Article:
The real question on everyone’s mind though is, how is the writing. Tales from the Borderlands was on everyone’s mind looking at this game under development, and that game had some of the best writing ever put into the medium. Guardians of the Galaxy hasn’t hit that high watermark just yet, but to be fair, nether did the first episode of Tales. Episode 1 plays things a bit safe, which works as an introduction, but could be a problem if it continues.
Dialogue is lighthearted and fun, with some genuine laugh out loud moments sprinkled throughout. Still, in general Guardians of the Galaxy Episode 1 introduces us to the characters, the universe, and the story, but does little to exceed those expectations. A few more genuinely funny scenes, or another creative action set piece would have really pushed it over the top. But as it stands, this is a good intro and promises even better things going forward, but if you play it by itself you won’t feel completely satisfied just yet.
However, there is another area where Tales succeeded that Guardians matches, and could even exceed. The music here is phenomenal, matching what we’ve seen with Tales and the Guardians film. There’s not a ton of tracks, as this is just a single episode, but the few songs that did chime in were really great. Players should expect to hunt down this soundtrack once this series wraps itself up after Episode 5.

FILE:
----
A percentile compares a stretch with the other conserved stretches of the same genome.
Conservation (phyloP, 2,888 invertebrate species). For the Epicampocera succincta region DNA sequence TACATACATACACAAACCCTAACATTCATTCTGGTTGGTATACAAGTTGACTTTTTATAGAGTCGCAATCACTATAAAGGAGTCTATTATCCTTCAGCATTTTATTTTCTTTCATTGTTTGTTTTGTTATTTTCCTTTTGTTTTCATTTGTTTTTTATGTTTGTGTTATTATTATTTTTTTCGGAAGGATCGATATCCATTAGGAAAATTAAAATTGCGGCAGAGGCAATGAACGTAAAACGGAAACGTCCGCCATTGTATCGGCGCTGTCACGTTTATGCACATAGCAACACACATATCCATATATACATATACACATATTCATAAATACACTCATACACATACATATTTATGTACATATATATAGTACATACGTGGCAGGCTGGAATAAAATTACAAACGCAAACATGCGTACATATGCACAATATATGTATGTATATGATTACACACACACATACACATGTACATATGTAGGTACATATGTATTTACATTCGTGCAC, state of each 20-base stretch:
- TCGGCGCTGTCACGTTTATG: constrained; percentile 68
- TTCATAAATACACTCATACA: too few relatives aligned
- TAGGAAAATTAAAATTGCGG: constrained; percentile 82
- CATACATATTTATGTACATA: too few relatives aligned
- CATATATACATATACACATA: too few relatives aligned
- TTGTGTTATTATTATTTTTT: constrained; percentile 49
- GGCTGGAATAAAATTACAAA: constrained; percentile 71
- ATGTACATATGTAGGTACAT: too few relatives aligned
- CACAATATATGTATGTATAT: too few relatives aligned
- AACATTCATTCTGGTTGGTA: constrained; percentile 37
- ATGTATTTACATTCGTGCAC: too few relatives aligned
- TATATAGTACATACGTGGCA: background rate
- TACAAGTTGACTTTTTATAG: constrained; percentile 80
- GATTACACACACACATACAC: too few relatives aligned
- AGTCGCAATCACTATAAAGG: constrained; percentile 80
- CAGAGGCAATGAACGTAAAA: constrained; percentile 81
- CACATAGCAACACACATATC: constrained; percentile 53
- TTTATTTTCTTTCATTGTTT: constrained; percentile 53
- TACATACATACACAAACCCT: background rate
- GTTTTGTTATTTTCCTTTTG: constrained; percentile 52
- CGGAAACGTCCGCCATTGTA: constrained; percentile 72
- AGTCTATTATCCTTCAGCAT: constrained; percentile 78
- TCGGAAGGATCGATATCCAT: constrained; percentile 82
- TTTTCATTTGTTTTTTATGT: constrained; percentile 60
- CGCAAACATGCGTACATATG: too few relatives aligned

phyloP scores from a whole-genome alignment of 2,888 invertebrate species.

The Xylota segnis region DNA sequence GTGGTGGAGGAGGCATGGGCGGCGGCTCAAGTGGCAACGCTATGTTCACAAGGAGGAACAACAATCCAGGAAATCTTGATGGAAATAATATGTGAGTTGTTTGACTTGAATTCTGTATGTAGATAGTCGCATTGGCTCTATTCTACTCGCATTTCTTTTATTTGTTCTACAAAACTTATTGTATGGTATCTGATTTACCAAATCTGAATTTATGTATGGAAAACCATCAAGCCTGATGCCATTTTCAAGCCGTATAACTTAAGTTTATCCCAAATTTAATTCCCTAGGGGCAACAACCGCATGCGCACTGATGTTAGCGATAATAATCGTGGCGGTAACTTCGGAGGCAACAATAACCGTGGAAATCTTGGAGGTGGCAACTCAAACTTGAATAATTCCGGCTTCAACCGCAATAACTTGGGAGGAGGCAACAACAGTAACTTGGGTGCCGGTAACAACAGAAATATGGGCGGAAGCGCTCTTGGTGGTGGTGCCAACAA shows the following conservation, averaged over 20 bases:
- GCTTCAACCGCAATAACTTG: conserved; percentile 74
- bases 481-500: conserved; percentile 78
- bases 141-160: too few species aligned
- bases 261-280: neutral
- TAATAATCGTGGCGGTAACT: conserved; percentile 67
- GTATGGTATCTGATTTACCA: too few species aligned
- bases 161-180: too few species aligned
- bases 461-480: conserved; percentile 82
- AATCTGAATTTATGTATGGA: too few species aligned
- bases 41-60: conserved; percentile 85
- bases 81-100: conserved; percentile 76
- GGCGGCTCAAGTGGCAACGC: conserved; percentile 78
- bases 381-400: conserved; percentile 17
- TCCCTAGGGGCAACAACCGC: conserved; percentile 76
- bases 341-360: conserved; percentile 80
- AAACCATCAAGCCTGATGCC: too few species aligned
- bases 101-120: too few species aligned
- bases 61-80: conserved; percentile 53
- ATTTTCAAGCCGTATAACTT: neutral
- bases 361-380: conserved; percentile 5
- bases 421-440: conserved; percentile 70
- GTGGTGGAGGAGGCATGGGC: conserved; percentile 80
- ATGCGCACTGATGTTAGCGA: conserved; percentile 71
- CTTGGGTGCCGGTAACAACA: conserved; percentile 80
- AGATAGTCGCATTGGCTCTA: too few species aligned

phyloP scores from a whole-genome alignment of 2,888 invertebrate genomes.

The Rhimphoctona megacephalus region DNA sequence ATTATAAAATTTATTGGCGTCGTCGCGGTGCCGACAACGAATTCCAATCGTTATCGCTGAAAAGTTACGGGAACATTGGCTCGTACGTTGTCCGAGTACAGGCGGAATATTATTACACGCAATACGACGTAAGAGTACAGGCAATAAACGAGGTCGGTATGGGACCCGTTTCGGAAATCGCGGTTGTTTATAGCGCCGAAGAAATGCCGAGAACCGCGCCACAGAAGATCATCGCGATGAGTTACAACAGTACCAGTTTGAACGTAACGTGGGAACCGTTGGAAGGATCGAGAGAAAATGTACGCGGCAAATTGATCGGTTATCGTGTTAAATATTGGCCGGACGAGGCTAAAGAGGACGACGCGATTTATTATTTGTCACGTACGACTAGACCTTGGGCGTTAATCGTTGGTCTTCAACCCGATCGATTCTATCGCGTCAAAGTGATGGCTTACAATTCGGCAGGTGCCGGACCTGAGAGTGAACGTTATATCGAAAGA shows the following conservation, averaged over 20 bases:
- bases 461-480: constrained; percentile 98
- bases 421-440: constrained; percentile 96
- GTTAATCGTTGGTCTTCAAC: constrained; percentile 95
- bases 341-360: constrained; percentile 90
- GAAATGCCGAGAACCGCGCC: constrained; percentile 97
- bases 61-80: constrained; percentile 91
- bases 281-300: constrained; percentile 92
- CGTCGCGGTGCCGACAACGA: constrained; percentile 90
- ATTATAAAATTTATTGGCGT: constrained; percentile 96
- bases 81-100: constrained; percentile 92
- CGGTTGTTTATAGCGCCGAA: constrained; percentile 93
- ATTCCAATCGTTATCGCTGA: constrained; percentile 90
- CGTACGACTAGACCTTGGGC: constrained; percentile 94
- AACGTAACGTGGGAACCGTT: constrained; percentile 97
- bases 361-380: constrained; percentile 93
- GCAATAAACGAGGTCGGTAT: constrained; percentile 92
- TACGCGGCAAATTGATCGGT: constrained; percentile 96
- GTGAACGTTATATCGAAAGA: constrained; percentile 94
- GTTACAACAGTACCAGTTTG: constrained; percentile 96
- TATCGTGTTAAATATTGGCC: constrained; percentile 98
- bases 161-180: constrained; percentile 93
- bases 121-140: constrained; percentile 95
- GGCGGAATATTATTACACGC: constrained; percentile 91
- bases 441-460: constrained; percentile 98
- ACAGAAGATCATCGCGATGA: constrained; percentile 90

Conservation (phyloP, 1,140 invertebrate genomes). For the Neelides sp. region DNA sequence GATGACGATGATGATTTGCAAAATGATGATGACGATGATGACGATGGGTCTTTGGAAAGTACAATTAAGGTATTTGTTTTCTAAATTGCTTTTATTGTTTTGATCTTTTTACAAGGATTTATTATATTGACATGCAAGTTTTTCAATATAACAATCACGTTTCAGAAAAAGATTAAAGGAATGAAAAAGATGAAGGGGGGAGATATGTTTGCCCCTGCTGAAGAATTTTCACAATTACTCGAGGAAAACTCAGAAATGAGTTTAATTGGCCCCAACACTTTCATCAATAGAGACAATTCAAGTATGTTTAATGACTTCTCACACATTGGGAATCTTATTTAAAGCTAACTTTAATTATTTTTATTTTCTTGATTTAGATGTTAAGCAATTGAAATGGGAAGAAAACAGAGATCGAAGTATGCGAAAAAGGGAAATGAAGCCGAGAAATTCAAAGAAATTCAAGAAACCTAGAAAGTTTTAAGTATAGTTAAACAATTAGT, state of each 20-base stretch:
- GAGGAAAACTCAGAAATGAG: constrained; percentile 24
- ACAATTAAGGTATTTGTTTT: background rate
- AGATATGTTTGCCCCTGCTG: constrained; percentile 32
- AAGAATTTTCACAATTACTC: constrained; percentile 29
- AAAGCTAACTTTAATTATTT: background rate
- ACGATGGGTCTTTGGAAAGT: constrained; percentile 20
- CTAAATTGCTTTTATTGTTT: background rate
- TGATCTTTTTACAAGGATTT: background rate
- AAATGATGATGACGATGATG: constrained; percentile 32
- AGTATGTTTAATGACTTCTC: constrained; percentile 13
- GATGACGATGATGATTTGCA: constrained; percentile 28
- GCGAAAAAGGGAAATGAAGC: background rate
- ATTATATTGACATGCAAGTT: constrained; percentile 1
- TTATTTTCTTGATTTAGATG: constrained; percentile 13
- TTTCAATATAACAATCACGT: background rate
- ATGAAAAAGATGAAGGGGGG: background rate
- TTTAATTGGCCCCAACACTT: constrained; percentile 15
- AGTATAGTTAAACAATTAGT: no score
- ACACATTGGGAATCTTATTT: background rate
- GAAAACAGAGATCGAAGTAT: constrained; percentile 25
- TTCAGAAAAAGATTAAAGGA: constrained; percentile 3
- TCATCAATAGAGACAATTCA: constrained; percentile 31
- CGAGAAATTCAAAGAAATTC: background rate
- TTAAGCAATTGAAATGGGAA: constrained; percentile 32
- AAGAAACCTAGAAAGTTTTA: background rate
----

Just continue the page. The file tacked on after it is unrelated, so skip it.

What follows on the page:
Other areas are about as players should expect from a Telltale game. Guardians is running on the new, updated engine, and it’s running much smoother than Batman did. Playing on PC I ran at a solid and steady framerate from start to finish, with dips only happening in scene transitions where it was unobtrusive. Animation is still fairly robotic, but at this point that’s to be expected, and it was at least not glitchy in any major way. Overall I love the art style. Despite its low fidelity and platic-y sheen, it just has a distinct and quality look to it that felt natural for the property.
The voice actors also do a good job all around, though it is jarring to hear different voices for some of these characters. It’s not like the Guardians of the Galaxy film has been around so long that changing things up is verboten, but the voices from the movie are so engaging that the small changes here are quite noticeable. I was getting used to them even halfway through Episode 1 though, so while they’re an immediate shock, it is one that can be overcome with time. Once you do get over it, the voice actors show themselves to be quite talented and suited for their characters.
Guardians of the Galaxy: The Telltale Series – Episode 1 “Tangled Up in Blue” is a great introduction to this vast universe. It doesn’t excel quite as much as Telltale’s best, but it serves its purpose exceptionally well. Introducing us to the characters, the story, and delivering some laughs, it looks like we’re in for another wonderful ride with Telltale.